During the last two years one of us has encountered ten diabetic patients with either continuous and uncontrollable diarrhea, or attacks of diarrhea. An analysis of the gastric secretion by the fractional method revealed an achlorhydria in each case.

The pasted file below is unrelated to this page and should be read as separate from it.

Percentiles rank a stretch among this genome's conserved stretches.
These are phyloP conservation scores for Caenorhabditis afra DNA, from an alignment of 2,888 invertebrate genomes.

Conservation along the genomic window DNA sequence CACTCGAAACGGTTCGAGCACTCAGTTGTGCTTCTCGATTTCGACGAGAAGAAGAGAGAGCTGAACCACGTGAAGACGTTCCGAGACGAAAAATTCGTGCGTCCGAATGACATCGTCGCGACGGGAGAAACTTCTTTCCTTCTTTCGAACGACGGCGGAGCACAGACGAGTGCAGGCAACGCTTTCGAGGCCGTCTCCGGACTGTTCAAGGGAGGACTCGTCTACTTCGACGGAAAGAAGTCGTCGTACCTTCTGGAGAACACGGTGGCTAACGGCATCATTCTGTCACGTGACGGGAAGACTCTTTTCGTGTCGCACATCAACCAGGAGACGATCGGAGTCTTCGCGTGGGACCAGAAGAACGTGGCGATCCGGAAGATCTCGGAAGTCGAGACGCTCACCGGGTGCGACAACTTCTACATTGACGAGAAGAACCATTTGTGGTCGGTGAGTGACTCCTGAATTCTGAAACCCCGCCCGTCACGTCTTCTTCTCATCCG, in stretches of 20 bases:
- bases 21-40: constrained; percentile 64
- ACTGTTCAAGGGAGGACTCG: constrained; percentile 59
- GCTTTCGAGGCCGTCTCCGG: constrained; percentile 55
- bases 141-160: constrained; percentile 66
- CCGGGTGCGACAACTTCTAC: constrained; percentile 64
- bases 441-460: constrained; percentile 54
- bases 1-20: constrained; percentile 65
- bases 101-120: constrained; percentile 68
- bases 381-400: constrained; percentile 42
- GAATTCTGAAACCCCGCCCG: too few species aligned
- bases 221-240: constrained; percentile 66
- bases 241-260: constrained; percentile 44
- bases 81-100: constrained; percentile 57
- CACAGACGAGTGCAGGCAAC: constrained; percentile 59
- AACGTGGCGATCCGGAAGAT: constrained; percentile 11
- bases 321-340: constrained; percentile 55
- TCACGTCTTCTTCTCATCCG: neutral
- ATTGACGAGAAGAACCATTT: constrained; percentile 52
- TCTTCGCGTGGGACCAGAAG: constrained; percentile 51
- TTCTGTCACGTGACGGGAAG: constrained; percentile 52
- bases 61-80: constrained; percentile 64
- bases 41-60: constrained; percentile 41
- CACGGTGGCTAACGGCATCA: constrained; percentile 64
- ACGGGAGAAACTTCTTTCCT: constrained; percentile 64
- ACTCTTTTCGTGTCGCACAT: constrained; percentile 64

The relationship between the absence of free hydrochloric acid in the gastric contents and a certain type of diarrhea as originally described by Einhorn,1 who termed it "gastrogenic," is well known. With the advent of the roentgen ray it was possible to study the gastric motility in these cases, and it was noted that the stomach was atonic and emptied rapidly, thus causing a rush of inadequately chymified food into the duodenum. It is the experience of many observers that the diarrhea, in a large percentage of these cases, diminishes or stops with the administration of dilute hydrochloric acid by mouth, even though the administration of the acid does not in